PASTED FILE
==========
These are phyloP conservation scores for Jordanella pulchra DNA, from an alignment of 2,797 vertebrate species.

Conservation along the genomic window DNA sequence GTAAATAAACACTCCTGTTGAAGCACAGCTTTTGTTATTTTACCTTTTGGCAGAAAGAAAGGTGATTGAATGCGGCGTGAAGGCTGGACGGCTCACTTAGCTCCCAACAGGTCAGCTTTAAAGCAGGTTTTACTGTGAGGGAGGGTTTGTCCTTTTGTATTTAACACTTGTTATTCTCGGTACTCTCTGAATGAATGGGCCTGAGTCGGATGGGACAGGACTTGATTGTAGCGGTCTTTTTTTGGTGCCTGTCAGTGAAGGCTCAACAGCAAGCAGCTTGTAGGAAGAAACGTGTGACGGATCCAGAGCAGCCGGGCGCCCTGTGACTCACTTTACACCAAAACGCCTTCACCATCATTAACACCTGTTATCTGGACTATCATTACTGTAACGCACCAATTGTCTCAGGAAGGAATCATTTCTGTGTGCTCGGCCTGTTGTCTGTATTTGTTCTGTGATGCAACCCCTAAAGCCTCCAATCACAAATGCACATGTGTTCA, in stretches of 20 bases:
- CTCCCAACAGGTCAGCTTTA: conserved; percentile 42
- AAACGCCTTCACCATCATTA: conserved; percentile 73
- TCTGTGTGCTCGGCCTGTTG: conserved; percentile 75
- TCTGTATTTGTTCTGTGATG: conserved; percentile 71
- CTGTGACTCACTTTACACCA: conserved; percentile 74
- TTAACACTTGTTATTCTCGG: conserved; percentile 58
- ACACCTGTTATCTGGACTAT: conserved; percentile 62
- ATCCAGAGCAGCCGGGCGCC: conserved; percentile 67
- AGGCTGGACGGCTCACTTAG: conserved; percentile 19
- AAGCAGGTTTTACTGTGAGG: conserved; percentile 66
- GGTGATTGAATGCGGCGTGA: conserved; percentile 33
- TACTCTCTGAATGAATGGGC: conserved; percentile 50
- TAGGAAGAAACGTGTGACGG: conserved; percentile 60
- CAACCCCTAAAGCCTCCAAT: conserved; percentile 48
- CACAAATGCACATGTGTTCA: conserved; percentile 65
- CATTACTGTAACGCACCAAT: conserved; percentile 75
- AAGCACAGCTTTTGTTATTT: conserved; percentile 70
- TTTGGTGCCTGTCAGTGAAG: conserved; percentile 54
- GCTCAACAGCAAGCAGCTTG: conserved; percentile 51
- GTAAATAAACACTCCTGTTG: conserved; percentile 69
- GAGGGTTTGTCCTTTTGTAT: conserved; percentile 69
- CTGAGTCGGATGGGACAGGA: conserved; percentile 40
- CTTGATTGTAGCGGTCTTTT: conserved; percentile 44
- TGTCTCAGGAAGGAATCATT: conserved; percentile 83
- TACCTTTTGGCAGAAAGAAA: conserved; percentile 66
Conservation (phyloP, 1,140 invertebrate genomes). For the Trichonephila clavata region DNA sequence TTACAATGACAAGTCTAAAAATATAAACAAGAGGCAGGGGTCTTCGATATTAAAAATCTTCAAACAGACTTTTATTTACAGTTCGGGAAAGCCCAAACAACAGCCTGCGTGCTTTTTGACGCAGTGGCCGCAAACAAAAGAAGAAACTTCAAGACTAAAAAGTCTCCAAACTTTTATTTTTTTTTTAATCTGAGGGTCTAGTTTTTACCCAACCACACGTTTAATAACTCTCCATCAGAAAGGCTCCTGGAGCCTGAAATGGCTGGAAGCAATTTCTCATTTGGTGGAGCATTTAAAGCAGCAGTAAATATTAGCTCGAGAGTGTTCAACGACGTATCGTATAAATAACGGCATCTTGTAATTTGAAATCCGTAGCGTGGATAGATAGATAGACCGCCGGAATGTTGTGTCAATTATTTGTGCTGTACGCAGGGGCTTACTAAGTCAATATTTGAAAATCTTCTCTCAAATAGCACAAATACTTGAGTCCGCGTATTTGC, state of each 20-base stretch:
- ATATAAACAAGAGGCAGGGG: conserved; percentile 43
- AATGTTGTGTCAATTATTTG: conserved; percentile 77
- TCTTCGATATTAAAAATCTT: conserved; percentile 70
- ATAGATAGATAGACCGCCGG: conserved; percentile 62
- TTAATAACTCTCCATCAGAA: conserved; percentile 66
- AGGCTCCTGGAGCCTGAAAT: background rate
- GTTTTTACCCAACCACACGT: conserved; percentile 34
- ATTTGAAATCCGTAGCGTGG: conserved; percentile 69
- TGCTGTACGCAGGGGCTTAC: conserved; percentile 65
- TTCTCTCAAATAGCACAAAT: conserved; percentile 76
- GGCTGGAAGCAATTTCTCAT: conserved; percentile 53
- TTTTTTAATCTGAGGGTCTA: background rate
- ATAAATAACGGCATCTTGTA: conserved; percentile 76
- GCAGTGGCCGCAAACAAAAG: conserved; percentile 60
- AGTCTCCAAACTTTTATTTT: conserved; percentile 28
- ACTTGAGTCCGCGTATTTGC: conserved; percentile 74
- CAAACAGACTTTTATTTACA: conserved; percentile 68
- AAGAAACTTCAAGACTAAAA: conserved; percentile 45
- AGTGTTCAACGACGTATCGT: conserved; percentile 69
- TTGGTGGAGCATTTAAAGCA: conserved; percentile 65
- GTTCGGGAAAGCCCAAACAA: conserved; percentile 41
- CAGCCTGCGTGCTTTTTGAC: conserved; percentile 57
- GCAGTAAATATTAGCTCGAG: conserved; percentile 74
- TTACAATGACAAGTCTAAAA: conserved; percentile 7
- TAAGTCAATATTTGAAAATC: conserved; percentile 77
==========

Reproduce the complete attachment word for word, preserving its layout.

These are phyloP conservation scores for Jordanella pulchra DNA, from an alignment of 2,797 vertebrate species.

Conservation along the genomic window DNA sequence GTAAATAAACACTCCTGTTGAAGCACAGCTTTTGTTATTTTACCTTTTGGCAGAAAGAAAGGTGATTGAATGCGGCGTGAAGGCTGGACGGCTCACTTAGCTCCCAACAGGTCAGCTTTAAAGCAGGTTTTACTGTGAGGGAGGGTTTGTCCTTTTGTATTTAACACTTGTTATTCTCGGTACTCTCTGAATGAATGGGCCTGAGTCGGATGGGACAGGACTTGATTGTAGCGGTCTTTTTTTGGTGCCTGTCAGTGAAGGCTCAACAGCAAGCAGCTTGTAGGAAGAAACGTGTGACGGATCCAGAGCAGCCGGGCGCCCTGTGACTCACTTTACACCAAAACGCCTTCACCATCATTAACACCTGTTATCTGGACTATCATTACTGTAACGCACCAATTGTCTCAGGAAGGAATCATTTCTGTGTGCTCGGCCTGTTGTCTGTATTTGTTCTGTGATGCAACCCCTAAAGCCTCCAATCACAAATGCACATGTGTTCA, in stretches of 20 bases:
- CTCCCAACAGGTCAGCTTTA: conserved; percentile 42
- AAACGCCTTCACCATCATTA: conserved; percentile 73
- TCTGTGTGCTCGGCCTGTTG: conserved; percentile 75
- TCTGTATTTGTTCTGTGATG: conserved; percentile 71
- CTGTGACTCACTTTACACCA: conserved; percentile 74
- TTAACACTTGTTATTCTCGG: conserved; percentile 58
- ACACCTGTTATCTGGACTAT: conserved; percentile 62
- ATCCAGAGCAGCCGGGCGCC: conserved; percentile 67
- AGGCTGGACGGCTCACTTAG: conserved; percentile 19
- AAGCAGGTTTTACTGTGAGG: conserved; percentile 66
- GGTGATTGAATGCGGCGTGA: conserved; percentile 33
- TACTCTCTGAATGAATGGGC: conserved; percentile 50
- TAGGAAGAAACGTGTGACGG: conserved; percentile 60
- CAACCCCTAAAGCCTCCAAT: conserved; percentile 48
- CACAAATGCACATGTGTTCA: conserved; percentile 65
- CATTACTGTAACGCACCAAT: conserved; percentile 75
- AAGCACAGCTTTTGTTATTT: conserved; percentile 70
- TTTGGTGCCTGTCAGTGAAG: conserved; percentile 54
- GCTCAACAGCAAGCAGCTTG: conserved; percentile 51
- GTAAATAAACACTCCTGTTG: conserved; percentile 69
- GAGGGTTTGTCCTTTTGTAT: conserved; percentile 69
- CTGAGTCGGATGGGACAGGA: conserved; percentile 40
- CTTGATTGTAGCGGTCTTTT: conserved; percentile 44
- TGTCTCAGGAAGGAATCATT: conserved; percentile 83
- TACCTTTTGGCAGAAAGAAA: conserved; percentile 66
Conservation (phyloP, 1,140 invertebrate genomes). For the Trichonephila clavata region DNA sequence TTACAATGACAAGTCTAAAAATATAAACAAGAGGCAGGGGTCTTCGATATTAAAAATCTTCAAACAGACTTTTATTTACAGTTCGGGAAAGCCCAAACAACAGCCTGCGTGCTTTTTGACGCAGTGGCCGCAAACAAAAGAAGAAACTTCAAGACTAAAAAGTCTCCAAACTTTTATTTTTTTTTTAATCTGAGGGTCTAGTTTTTACCCAACCACACGTTTAATAACTCTCCATCAGAAAGGCTCCTGGAGCCTGAAATGGCTGGAAGCAATTTCTCATTTGGTGGAGCATTTAAAGCAGCAGTAAATATTAGCTCGAGAGTGTTCAACGACGTATCGTATAAATAACGGCATCTTGTAATTTGAAATCCGTAGCGTGGATAGATAGATAGACCGCCGGAATGTTGTGTCAATTATTTGTGCTGTACGCAGGGGCTTACTAAGTCAATATTTGAAAATCTTCTCTCAAATAGCACAAATACTTGAGTCCGCGTATTTGC, state of each 20-base stretch:
- ATATAAACAAGAGGCAGGGG: conserved; percentile 43
- AATGTTGTGTCAATTATTTG: conserved; percentile 77
- TCTTCGATATTAAAAATCTT: conserved; percentile 70
- ATAGATAGATAGACCGCCGG: conserved; percentile 62
- TTAATAACTCTCCATCAGAA: conserved; percentile 66
- AGGCTCCTGGAGCCTGAAAT: background rate
- GTTTTTACCCAACCACACGT: conserved; percentile 34
- ATTTGAAATCCGTAGCGTGG: conserved; percentile 69
- TGCTGTACGCAGGGGCTTAC: conserved; percentile 65
- TTCTCTCAAATAGCACAAAT: conserved; percentile 76
- GGCTGGAAGCAATTTCTCAT: conserved; percentile 53
- TTTTTTAATCTGAGGGTCTA: background rate
- ATAAATAACGGCATCTTGTA: conserved; percentile 76
- GCAGTGGCCGCAAACAAAAG: conserved; percentile 60
- AGTCTCCAAACTTTTATTTT: conserved; percentile 28
- ACTTGAGTCCGCGTATTTGC: conserved; percentile 74
- CAAACAGACTTTTATTTACA: conserved; percentile 68
- AAGAAACTTCAAGACTAAAA: conserved; percentile 45
- AGTGTTCAACGACGTATCGT: conserved; percentile 69
- TTGGTGGAGCATTTAAAGCA: conserved; percentile 65
- GTTCGGGAAAGCCCAAACAA: conserved; percentile 41
- CAGCCTGCGTGCTTTTTGAC: conserved; percentile 57
- GCAGTAAATATTAGCTCGAG: conserved; percentile 74
- TTACAATGACAAGTCTAAAA: conserved; percentile 7
- TAAGTCAATATTTGAAAATC: conserved; percentile 77